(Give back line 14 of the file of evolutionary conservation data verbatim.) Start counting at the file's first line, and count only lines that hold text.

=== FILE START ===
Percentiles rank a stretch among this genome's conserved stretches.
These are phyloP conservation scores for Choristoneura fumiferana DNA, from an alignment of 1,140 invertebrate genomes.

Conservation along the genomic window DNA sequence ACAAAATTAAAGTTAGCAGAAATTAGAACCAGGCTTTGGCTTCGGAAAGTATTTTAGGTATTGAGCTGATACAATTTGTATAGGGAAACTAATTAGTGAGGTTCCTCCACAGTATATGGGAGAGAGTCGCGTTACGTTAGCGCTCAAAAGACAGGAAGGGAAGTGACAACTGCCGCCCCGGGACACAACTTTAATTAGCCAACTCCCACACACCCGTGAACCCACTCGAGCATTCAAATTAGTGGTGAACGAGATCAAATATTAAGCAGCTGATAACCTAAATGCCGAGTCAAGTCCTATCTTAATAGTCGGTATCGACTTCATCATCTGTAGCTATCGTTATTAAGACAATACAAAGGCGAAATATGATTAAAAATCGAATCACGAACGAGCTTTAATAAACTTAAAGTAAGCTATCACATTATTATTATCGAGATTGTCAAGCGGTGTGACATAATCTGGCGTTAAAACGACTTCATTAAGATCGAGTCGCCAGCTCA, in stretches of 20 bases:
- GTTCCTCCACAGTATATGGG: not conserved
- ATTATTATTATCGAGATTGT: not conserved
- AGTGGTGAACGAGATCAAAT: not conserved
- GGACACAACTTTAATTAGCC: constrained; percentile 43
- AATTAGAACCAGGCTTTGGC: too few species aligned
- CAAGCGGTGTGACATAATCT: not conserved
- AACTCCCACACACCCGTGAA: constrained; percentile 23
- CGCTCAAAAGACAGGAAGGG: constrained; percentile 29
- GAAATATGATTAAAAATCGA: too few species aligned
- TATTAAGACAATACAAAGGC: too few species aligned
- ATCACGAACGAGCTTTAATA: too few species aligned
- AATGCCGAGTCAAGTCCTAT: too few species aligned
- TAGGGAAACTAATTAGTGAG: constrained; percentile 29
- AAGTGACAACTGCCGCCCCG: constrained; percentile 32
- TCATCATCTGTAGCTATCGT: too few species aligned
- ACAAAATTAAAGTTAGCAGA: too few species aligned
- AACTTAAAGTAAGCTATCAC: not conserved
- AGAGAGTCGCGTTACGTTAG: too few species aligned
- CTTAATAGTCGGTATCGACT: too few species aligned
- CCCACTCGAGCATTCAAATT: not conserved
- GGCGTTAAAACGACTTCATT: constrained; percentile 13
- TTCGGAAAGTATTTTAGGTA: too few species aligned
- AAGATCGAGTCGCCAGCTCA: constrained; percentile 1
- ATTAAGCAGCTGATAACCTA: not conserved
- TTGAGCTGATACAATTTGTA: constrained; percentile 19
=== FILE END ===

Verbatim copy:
- ATCACGAACGAGCTTTAATA: too few species aligned